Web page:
Enterprise Architect version 13.5

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Updated 9th June, 2016: Covering all new features available in Enterprise Architect 12.1

Enterprise Architect integrates Requirements Management with other software development disciplines, by creating requirements directly in the model. Requirements Management is built into the core product, solving many of the issues of traceability, interdisciplinary team divisions, integration with change and configuration management systems.  Read the following whitepaper for more information:

Published in White Papers

As practicing Enterprise Architect consultants, we have the opportunity to interact with various corporates for training, consulting and providing Enterprise Architect demonstrations. We encounter the following standard queries:

 

We have lots of Requirements and Use Cases in Microsoft Word ™ documents. Can we import them into Enterprise Architect “?

“Can our Business Analysts continue to work in Microsoft Word™ which they are familiar with and then have the artifacts imported into EA?

These queries highlighted the need for a standard Word importer that helps the Enterprise Architect users to

Import the existing Requirements and Use Case Models in Microsoft Word ™ format into Enterprise Architect as elements.

Enable the Business Analysts to work with the Microsoft Word Documents™ and still leverage the power of Enterprise Architect for Traceability, Impact analysis, Version control and much more……

EAWI (Enterprise Architect Word Importer) is here to address the above challenges.

*EA Word Importer lets you import your requirements, Use Cases and other information from your Word documents into Enterprise Architect as model elements.*


      What do we solve?

     
     

How does it work?


    

Check out the listing on the Sparx Systems website:
 
http://www.sparxsystems.com/products/3rdparty.html#WordImporter

or Visit:

www.eamwordimporter.com

 

Published in Community Resources
Thursday, 19 December 2013 22:49

Enterprise Jigsaw Puzzle

 

Imagine that a group of people are putting together a jigsaw puzzle whose pieces continually change shape as do the spaces that they must eventually fill. Each group has responsibilities to the completion of the overall puzzle but more importantly must develop their own respective piece of this puzzle and ensure that ultimately, that piece seamlessly complements those shared boundaries created by the relationships of others. This scenario of mutual dependencies and volatility could be analogous of any organisation in the current hyper-competitive business environment.

 

 

 

Of course each team can communicate with others throughout the project, but without a fully shared vision, collaboration will be sub-optimal. Ideas and innovations will remain siloed within each group and should the puzzle ever be completed on time and to budget, it will have many disconnects, repetitions, gaps, and missing pieces. Some groups will produce excellence, but no group can fully share its value with the others.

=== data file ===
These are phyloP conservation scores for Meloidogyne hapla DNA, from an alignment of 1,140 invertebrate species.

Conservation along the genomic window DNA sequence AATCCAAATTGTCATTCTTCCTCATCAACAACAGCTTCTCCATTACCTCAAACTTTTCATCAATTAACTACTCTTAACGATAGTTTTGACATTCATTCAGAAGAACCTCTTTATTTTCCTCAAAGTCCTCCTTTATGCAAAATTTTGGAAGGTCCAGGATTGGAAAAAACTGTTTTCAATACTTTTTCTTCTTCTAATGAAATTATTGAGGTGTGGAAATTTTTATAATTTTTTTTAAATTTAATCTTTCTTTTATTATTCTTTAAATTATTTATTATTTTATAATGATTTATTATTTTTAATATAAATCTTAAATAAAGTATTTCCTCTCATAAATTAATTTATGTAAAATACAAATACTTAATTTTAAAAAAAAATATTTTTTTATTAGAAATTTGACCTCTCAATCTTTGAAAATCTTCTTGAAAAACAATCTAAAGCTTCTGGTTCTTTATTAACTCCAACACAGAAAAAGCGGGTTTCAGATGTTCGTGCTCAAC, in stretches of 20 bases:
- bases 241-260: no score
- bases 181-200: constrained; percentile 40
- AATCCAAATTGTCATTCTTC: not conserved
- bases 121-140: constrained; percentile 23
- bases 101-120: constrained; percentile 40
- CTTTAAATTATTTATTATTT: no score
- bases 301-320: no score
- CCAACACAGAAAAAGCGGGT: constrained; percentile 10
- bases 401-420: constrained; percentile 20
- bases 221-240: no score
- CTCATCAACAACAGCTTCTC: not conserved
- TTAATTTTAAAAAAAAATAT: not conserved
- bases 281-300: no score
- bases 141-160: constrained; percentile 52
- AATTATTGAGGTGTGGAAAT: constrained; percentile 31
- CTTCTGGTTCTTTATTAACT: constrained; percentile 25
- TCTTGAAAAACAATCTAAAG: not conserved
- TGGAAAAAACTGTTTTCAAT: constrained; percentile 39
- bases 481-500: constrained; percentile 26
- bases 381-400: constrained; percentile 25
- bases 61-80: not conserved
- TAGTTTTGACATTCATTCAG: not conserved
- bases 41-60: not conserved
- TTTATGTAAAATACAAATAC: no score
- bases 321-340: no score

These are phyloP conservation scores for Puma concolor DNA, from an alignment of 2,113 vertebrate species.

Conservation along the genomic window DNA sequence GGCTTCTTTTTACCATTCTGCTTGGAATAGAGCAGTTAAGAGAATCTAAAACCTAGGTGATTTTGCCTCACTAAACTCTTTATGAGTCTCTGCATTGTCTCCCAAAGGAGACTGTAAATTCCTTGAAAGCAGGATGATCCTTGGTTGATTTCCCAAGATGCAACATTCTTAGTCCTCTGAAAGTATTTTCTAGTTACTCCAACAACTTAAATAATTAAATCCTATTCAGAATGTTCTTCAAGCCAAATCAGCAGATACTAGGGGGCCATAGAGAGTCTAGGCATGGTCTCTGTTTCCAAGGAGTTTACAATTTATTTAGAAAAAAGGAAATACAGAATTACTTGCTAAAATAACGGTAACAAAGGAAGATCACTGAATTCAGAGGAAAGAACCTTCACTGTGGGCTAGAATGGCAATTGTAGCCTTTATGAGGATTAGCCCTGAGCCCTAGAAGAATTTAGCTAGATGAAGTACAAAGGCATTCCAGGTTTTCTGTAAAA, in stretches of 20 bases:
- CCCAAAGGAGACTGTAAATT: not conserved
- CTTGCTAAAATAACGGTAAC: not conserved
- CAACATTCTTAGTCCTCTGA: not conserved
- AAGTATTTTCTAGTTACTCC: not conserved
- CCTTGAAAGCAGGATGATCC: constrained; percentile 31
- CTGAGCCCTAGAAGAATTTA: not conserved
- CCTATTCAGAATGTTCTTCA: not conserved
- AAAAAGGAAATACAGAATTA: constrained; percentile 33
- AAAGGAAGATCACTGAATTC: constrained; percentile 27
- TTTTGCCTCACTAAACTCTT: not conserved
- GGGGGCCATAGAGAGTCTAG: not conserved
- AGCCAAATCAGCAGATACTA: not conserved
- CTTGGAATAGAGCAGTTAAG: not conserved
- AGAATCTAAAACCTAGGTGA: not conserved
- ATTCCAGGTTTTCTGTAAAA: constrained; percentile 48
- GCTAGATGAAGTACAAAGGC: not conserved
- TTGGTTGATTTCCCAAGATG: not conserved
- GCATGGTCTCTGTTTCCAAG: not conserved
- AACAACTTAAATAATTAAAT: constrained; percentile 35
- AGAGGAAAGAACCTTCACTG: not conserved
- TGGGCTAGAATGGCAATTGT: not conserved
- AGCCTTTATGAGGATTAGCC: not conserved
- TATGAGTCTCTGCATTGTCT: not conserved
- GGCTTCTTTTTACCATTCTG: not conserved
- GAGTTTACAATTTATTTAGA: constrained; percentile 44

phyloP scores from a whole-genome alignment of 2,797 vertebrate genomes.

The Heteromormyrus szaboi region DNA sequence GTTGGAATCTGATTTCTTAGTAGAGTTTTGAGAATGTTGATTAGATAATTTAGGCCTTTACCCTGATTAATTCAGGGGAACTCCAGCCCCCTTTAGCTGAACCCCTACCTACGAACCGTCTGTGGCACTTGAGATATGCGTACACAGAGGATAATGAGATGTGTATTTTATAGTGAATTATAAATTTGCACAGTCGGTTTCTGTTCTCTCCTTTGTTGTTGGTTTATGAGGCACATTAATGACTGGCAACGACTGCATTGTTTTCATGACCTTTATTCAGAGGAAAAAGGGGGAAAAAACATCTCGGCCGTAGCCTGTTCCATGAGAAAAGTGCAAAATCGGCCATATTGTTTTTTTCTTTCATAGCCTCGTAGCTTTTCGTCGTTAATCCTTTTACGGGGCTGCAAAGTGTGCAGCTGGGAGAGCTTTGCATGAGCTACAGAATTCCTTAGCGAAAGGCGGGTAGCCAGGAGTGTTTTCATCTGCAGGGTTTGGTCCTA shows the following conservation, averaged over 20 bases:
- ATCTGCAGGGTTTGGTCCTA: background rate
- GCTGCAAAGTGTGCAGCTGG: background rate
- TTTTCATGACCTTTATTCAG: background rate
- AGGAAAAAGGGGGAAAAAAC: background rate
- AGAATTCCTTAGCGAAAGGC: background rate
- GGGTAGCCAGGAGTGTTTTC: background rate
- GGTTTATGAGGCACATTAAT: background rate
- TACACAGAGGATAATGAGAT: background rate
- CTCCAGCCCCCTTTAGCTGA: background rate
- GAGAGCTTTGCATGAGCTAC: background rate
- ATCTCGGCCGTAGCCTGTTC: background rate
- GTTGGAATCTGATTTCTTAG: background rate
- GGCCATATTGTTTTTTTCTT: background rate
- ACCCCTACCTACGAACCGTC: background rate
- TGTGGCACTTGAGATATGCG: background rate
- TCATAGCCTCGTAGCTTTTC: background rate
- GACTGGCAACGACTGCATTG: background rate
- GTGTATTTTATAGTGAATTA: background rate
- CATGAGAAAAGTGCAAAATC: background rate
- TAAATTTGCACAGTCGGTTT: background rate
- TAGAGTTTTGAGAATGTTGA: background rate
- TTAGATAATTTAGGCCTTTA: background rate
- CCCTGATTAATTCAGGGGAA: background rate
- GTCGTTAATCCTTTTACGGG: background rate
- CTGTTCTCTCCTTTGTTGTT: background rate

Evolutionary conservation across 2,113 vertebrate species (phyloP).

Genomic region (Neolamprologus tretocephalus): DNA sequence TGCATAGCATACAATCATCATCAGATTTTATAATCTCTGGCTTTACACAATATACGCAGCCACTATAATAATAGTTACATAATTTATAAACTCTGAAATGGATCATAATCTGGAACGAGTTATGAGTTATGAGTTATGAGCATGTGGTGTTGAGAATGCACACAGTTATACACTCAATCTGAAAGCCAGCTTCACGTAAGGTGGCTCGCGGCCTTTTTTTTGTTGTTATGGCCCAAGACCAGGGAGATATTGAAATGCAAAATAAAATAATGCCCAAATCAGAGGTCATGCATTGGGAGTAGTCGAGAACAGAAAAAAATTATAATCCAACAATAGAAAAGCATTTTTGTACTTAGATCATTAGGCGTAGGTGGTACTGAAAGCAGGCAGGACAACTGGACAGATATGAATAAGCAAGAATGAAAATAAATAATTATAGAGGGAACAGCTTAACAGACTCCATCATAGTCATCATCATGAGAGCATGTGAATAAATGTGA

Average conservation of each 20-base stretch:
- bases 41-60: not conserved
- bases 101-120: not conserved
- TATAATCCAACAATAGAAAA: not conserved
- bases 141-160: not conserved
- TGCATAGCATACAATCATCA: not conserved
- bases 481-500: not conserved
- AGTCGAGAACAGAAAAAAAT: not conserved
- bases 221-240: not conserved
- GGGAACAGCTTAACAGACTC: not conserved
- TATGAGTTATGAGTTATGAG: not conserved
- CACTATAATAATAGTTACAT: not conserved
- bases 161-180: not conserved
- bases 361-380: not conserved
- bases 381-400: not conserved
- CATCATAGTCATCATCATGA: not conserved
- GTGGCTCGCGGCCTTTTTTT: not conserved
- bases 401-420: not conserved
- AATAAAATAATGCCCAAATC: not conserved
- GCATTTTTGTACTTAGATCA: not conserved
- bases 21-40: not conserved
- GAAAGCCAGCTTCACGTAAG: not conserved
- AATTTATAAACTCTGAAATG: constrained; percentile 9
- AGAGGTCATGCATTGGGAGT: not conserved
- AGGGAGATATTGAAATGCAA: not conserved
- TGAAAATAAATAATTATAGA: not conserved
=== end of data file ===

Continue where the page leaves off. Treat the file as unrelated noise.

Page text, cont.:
Ultimately, someone must have overall responsibility for coordination of the effort and more importantly management of inherent risk, resources and timelines, all of which demands access to technology solutions. Each piece, complementary space and multi-shared relationship in the puzzle requires collaboration between many different stakeholders.

 

The plan and co-ordinated approach shared by each team responsible for each piece must be captured at the beginning and the ability to communicate and share progress at the individual, team and organisational level must be made transparent, simplified, and accessible to everyone.

 

 

 

The responsibility for Enterprise Architecture falls to the Chief Enterprise Architect. However, the creation of the architecture is a shared task. Stakeholder equity of access to enabling technology is imperative - and it must be affordable. Every role, including managers, analysts, systems architects, and engineers must have sufficient understanding of the strategy detail, allowing them to make informed decisions and to execute the plan that leads to realization of the shared vision.

 

 

 

Enterprise Architect provides the ultimate collaboration solution, transparently interlinking all of the individuals and groups in a shared vision, while enabling an inclusive and contextual decision history across the local and global locality of the project teams. Enterprise Architect is an enterprise requirements definition and management platform, with full support for collaboration including authoring, validating, and managing requirements, and communicating those requirements to the broader team through seamless integration.At any future time, and as the delivered solution evolves to meet changing business objectives, the thread of those original decisions can be continually reviewed, tracked and monitored to ensure complete traceability.

 

 

 

For more information on requirements management in Enterprise Architect, please visit: http://www.sparxsystems.com/resources/demos/requirements-management.html

 

 

 

To learn more about tools for traceability in Enterprise Architect, please refer to the following webinar:

 

http://www.sparxsystems.com/resources/demos/traceabilitytools/webinar-tools-for-traceability.html

 

 

 

Published in White Papers

This article (which actually represents the third incarnation of the ICONIX Business Modeling Roadmap), leverages two new capabilities from Sparx Systems, now available in Enterprise Architect. These are the Structured Scenario Editor and the Business Rule Composer. The article describes how these two quantum leaps in technology combine synergistically to enable a new process by combining business process modeling with behavioral code generation for business rules.

Published in White Papers